August 2009
Volume 9, Issue 8
Free
Vision Sciences Society Annual Meeting Abstract  |   August 2009
Stepping in the right direction: control and adaptation of walking from optic flow
Author Affiliations
  • Hugo Bruggeman
    Dept. of Cognitive & Linguistic Sciences
  • William Warren, Jr.
    Dept. of Cognitive & Linguistic Sciences
Journal of Vision August 2009, Vol.9, 828. doi:10.1167/9.8.828
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      Hugo Bruggeman, William Warren, Jr.; Stepping in the right direction: control and adaptation of walking from optic flow. Journal of Vision 2009;9(8):828. doi: 10.1167/9.8.828.

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      © ARVO (1962-2015); The Authors (2016-present)

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Abstract

Previous research indicates that optic flow is used to adapt the direction of walking, when the heading specified by flow is displaced from the locomotor axis specified by proprioception (Bruggeman, Zosh, & Warren, Current Biology, 2007). This adaptation does not affect the perceived straight ahead (no transfer to throwing or kicking—Bruggeman & Warren, VSS 2008), but it might recalibrate the direction of thrust. Here we investigate the degree of adaptation as the displacement of optic flow is progressively increased up to 22.5°.

Participants repeatedly walked to a target in a richly textured virtual environment while wearing a head-mounted display (63° H x 53° V), and head position was recorded with a sonic/inertial tracker (70 ms latency). The heading direction specified by optic flow was displaced to the right of the actual walking direction by 2.5° at the beginning of the experiment, and increased by 2.5° every ten trials to a maximum of 22.5° at the end of the experiment. Every tenth trial was a “catch trial” with a normal alignment (0° displacement), to measure the negative aftereffect of adaptation. If there is a limit to the recalibration of thrust direction (e.g. due to biomechanical constraints), adaptation and its aftereffect should saturate at some point; otherwise, they may increase monotonically.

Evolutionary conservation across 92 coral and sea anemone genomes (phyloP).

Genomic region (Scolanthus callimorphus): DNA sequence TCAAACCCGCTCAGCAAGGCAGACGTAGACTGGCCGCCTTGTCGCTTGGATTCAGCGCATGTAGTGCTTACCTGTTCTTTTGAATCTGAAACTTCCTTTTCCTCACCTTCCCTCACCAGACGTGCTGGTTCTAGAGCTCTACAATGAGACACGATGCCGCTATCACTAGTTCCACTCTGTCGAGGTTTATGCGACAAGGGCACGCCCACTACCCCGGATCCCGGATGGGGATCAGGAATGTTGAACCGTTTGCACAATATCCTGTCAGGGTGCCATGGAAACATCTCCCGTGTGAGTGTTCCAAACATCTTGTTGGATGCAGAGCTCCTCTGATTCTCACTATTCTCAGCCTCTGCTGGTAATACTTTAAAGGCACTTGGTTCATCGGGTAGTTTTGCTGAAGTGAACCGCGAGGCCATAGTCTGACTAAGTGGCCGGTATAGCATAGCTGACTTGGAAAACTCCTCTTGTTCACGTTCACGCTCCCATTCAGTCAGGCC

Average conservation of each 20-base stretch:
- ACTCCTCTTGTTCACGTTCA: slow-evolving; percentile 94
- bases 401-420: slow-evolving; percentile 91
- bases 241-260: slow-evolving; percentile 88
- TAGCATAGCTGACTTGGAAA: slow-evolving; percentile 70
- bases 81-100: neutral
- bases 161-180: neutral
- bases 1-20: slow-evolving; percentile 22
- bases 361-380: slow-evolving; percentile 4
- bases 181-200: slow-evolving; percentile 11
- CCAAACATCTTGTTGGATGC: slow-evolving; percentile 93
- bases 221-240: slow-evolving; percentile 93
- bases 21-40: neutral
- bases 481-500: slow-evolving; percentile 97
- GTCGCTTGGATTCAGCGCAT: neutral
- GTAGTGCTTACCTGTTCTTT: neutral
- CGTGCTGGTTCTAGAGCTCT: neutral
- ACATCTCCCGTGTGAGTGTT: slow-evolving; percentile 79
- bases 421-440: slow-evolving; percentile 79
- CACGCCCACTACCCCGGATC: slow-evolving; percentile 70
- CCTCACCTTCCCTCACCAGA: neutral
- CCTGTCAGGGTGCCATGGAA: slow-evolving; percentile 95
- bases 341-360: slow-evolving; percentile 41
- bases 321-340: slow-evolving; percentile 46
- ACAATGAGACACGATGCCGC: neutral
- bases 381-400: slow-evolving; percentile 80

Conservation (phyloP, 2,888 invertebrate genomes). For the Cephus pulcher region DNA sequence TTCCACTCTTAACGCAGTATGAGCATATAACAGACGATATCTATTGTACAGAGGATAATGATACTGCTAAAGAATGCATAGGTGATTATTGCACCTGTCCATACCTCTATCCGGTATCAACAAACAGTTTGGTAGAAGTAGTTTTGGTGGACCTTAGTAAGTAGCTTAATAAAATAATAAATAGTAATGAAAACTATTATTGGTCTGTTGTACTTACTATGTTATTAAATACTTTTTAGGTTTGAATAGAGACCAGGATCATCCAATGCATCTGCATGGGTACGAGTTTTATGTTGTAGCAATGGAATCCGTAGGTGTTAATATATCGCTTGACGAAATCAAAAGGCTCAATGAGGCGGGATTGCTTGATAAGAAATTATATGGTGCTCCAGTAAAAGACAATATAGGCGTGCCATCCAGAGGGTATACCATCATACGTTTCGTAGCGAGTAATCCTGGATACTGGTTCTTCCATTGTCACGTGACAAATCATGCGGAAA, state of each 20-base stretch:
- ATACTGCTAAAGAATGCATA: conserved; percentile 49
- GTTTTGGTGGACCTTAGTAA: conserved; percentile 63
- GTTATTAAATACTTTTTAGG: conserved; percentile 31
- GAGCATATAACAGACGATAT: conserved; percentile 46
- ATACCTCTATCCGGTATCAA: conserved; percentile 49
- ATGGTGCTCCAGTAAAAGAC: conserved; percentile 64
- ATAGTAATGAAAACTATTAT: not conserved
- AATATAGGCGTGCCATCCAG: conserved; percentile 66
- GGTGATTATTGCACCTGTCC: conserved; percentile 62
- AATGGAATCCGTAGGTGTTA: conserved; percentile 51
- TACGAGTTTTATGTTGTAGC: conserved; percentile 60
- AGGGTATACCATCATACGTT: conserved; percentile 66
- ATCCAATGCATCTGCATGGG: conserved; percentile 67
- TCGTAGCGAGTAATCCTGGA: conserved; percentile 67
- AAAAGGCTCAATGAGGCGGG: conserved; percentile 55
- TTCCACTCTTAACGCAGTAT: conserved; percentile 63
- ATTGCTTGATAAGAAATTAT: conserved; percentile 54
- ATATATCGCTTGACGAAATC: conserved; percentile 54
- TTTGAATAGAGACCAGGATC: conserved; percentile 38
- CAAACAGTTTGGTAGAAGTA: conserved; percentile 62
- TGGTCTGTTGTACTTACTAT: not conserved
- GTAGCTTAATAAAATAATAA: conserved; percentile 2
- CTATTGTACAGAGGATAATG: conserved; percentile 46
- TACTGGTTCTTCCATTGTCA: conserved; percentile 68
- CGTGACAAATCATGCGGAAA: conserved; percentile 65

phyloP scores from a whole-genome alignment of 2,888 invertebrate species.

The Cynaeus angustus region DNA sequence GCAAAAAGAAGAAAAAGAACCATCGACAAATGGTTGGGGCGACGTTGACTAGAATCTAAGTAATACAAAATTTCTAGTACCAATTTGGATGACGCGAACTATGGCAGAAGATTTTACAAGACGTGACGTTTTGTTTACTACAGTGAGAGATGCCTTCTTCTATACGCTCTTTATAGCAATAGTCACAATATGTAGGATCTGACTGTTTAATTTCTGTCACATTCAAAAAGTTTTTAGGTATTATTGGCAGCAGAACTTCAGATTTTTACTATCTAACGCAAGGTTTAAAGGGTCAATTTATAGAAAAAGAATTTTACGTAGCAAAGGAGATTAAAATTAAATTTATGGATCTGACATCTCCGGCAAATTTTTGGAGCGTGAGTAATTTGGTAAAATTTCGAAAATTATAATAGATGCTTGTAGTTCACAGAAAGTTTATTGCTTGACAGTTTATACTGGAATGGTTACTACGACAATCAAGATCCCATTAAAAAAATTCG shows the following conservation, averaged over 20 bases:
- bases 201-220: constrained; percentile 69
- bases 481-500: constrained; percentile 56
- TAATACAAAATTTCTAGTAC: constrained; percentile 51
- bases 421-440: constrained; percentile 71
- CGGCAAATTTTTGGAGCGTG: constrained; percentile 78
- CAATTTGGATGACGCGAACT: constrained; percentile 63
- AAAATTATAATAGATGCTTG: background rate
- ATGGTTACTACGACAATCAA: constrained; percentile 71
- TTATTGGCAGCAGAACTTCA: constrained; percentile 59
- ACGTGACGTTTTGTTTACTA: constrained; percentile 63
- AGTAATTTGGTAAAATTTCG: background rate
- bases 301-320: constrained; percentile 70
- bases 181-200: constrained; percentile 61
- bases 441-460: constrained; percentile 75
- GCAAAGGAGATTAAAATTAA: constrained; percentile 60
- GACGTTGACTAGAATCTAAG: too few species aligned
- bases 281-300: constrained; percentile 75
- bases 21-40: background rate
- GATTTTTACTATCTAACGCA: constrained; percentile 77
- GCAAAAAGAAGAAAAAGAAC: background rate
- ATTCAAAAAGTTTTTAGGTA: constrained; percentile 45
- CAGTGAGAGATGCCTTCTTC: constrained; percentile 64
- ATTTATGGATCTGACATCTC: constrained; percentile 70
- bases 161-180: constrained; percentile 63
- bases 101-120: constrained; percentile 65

Surprisingly, both the degree of adaptation and the negative aftereffect increased linearly with the flow displacement at a ratio of 1:2. In addition, detailed analysis of on-line steering showed a consistent pattern of adjustment based on optic flow across adaptation trials. These findings imply that optic flow adapts the walking direction by about 50% of the displacement, while the remaining discrepancy is reduced via on-line steering control. Thus, the visual control of steering from optic flow cannot be explained by adaptation.

Bruggeman, H. Warren, W.Jr. (2009). Stepping in the right direction: control and adaptation of walking from optic flow [Abstract]. Journal of Vision, 9(8):828, 828a, http://journalofvision.org/9/8/828/, doi:10.1167/9.8.828. [CrossRef]
Footnotes
 NIH EY10923 & Center for Vision Research, Brain Science Program at Brown University.
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